1. Yesterday, in response to a Seattle Times endorsement that cited former Tenants Union director Jon Grant’s superior “experience,” “reasonable[ness], and “objectiv[ity], more than 100 women—including elected officials, women’s rights advocates and both of Seattle’s mayoral candidates, Cary Moon and Jenny Durkan—signed on to an “open letter to the people of Seattle” denouncing the Times’ dog-whistling dismissal of Mosqueda’s achievements.
“Women should get credit for the work we do, and for our hard-won experience,” the letter reads. “We must stop making excuses or standing by while others overstate their resumes at the expense of women whose qualifications, experience, and track record are indisputable. The Seattle Times Editorial Board lauds the ‘experience’ of Teresa’s opponent, yet Teresa spent years helping craft the minimum wage and sick leave policy and leading the state-wide initiative that her opponent was hired for a period to work on.”
As I noted in my primary election endorsement of Mosqueda, the longtime advocate for women, people of color, and workers has “a mile-long resume and an incredible track record fighting successfully for equitable health care, fair wages, and paid sick and family leave.” I also noted Grant’s propensity for taking credit for work he has done as well as work he hasn’t done, including his brief tenure campaigning for the sick-leave initiative Mosqueda helped draft (where—note to the Seattle Times—he worked for Mosqueda). “The most effective city council members,” I wrote, “aren’t the ones who grandstand and take credit; they’re the ones who do the unglamorous, nose-to-the-grindstone work of drafting legislation and rounding up support.”
When I wrote about the letter (and the Times’ seeming preference for a white person—any white person—over qualified women of color in this year’s council races), Times editorial board member Donna Blankinship demanded an apology and offered “data” (the Times has endorsed a number of women and a few people of color) as a refutation of my “opinions.” I hardly expect deep self-examination from a paper that called anti-Casa Latina, anti-El Centro de la Raza, and anti-development activist Pat Murakami a longtime “advocate” for “Seattle’s underserved communities,” but the fact that more than 100 prominent Seattle women share my “opinion” should give them pause, unless they’re going to demand apologies from every woman who signed the letter.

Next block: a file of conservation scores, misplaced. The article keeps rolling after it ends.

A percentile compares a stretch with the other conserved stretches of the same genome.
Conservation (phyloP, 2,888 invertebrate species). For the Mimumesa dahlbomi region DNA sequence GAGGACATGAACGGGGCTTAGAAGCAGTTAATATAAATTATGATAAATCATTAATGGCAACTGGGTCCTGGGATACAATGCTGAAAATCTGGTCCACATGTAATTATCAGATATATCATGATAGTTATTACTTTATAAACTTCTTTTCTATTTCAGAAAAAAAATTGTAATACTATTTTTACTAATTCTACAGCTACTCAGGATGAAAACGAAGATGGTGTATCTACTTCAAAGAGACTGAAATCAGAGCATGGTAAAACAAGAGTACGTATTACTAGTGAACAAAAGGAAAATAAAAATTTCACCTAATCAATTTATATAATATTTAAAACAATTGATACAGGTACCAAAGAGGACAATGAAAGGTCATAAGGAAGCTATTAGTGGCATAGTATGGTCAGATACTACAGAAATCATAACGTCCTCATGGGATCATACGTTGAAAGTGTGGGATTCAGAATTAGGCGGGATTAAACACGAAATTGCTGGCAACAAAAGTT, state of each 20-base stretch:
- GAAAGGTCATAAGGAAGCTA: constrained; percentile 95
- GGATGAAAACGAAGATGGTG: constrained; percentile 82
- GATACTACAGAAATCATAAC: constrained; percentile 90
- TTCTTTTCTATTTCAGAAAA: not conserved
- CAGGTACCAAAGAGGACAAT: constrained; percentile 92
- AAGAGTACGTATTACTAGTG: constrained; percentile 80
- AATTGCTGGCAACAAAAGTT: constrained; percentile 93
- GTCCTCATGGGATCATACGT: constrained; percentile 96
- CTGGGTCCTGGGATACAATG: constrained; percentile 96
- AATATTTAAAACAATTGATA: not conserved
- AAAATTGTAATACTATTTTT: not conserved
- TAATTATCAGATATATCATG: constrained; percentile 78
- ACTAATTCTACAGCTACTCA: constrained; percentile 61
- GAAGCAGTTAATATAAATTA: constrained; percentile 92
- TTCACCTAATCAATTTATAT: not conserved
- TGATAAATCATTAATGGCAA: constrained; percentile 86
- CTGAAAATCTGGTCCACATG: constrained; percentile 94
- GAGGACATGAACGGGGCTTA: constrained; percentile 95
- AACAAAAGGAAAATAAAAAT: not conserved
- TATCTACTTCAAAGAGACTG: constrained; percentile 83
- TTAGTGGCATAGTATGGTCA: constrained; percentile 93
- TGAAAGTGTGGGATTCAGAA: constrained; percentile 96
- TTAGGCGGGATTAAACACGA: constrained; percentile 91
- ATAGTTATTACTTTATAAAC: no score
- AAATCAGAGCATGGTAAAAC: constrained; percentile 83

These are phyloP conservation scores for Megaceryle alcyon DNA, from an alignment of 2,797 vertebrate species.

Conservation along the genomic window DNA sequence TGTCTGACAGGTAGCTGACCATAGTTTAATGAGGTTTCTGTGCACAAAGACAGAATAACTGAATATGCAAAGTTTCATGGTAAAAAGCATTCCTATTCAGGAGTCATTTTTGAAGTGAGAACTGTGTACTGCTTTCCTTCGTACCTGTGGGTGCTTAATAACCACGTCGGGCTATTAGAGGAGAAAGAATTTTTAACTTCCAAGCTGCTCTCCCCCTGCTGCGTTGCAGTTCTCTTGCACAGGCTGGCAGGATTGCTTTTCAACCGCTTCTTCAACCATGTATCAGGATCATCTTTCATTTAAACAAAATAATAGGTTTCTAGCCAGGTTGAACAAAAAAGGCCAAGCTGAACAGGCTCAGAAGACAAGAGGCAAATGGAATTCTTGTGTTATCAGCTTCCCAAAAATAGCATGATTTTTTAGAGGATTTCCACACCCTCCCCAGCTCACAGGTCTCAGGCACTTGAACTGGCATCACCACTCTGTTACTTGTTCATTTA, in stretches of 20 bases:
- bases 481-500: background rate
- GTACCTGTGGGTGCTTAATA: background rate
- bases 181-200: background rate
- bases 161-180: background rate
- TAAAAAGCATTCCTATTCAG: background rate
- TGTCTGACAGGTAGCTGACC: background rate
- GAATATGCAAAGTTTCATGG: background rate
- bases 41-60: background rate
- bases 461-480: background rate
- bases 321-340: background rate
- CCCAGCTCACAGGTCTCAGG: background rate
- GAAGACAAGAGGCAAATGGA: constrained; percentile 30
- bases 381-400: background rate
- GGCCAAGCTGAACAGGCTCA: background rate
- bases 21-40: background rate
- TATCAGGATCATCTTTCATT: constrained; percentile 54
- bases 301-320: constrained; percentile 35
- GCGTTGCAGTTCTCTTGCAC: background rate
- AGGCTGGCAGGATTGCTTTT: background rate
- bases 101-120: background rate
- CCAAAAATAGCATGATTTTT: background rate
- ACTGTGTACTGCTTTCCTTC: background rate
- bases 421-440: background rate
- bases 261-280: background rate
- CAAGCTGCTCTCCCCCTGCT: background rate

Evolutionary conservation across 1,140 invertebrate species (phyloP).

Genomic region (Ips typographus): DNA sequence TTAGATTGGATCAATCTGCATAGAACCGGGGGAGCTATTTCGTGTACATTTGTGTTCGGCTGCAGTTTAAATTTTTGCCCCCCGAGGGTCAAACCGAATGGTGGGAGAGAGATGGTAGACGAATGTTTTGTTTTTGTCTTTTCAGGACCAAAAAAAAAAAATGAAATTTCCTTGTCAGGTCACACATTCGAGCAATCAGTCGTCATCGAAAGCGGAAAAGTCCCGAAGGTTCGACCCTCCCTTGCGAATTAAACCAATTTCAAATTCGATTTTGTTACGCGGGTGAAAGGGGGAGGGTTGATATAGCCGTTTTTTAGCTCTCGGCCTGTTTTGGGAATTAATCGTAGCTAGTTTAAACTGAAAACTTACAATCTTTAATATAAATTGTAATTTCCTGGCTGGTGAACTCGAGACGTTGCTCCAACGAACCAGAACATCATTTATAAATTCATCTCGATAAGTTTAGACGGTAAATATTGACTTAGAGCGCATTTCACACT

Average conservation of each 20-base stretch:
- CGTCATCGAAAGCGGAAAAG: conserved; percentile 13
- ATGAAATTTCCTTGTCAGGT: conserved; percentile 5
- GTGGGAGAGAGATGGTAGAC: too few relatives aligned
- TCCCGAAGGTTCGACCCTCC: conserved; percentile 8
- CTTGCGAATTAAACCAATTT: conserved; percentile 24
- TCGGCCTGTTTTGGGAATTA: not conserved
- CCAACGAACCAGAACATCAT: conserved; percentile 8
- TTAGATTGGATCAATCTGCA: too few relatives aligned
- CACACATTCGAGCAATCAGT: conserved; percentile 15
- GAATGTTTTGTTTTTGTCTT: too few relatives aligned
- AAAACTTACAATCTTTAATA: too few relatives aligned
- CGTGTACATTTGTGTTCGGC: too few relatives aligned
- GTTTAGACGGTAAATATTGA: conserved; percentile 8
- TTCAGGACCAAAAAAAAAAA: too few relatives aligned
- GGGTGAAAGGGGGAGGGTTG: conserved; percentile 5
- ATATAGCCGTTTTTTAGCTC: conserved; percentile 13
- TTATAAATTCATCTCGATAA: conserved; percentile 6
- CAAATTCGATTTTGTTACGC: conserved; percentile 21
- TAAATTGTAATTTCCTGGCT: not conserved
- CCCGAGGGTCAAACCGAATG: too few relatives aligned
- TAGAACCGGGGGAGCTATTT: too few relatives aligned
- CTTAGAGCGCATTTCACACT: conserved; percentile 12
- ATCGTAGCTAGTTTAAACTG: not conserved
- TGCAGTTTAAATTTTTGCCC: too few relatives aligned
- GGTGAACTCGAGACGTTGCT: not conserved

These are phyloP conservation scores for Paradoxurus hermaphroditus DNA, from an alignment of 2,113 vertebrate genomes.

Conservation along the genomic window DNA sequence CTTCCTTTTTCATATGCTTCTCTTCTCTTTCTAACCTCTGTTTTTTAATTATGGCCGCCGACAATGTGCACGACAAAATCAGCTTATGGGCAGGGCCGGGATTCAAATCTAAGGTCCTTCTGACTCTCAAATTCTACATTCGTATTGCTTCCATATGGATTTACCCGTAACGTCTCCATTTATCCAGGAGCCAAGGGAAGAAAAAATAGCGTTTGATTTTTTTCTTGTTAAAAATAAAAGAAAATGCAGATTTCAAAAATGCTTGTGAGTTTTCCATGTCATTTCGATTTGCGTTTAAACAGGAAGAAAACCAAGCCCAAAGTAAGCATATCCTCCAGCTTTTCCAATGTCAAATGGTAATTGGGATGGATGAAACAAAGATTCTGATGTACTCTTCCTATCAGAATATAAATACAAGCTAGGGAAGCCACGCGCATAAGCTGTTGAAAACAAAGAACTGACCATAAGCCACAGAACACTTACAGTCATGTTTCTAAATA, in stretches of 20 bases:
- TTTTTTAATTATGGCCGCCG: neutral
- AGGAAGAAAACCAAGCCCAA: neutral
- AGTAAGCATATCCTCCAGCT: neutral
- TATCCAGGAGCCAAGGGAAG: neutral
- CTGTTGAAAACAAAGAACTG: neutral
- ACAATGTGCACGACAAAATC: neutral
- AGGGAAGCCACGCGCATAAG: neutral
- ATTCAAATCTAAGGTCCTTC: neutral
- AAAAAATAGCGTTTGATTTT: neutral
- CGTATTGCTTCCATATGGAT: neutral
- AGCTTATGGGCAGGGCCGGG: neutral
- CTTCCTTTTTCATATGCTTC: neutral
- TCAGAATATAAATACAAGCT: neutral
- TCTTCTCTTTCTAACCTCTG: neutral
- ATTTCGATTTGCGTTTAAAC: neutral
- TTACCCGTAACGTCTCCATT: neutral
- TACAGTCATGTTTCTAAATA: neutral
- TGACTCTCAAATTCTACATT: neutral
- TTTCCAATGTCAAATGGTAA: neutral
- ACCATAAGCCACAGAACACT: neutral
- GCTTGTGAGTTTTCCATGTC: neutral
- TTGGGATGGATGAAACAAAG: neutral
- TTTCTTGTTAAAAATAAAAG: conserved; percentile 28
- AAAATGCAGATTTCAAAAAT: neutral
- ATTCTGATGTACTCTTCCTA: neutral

It’s unclear how raising the cap will close the fundraising gap between the two candidates unless Grant gets a sudden influx of $500 contributions, since the issue is simply that more people have chosen to donate to Mosqueda.
3. Blankinship’s tweet did pique my interest, so I looked at the Times’ endorsements, and what I found was this: Out of 22 endorsements for this year’s general election, The Times endorsed a total of four women of color. Two were nonincumbents running for open seats—Jinyoung Lee Englund for state senate in the 45th District, and Janice Zahn for Bellevue City Council. Zahn is running against another person of color. So is Englund. Englund is an interesting choice to illustrate the Times’ support for women, given that she is opposed to abortion rights and even sent out numerous anti-Planned Parenthood and anti-choice tweets before she scrubbed her Twitter feed. Before moving into the 45th District in April, Englund was a lobbyist for the cryptocurrency Bitcoin in Washington, D.C. Her opponent, Manka Dhingra, is a moderate Democrat and a woman of color.
As for the two instances where the Times endorsed an woman of color who is an incumbent: The first, state Rep. Vandanna Slatter, is a Democrat with no Republican opponent, and the second, My-Linh Thai, has an opponent funded almost entirely by a group suing the Bellevue school board over football sanctions whose campaign, the Times wrote, was full of “red flags.”
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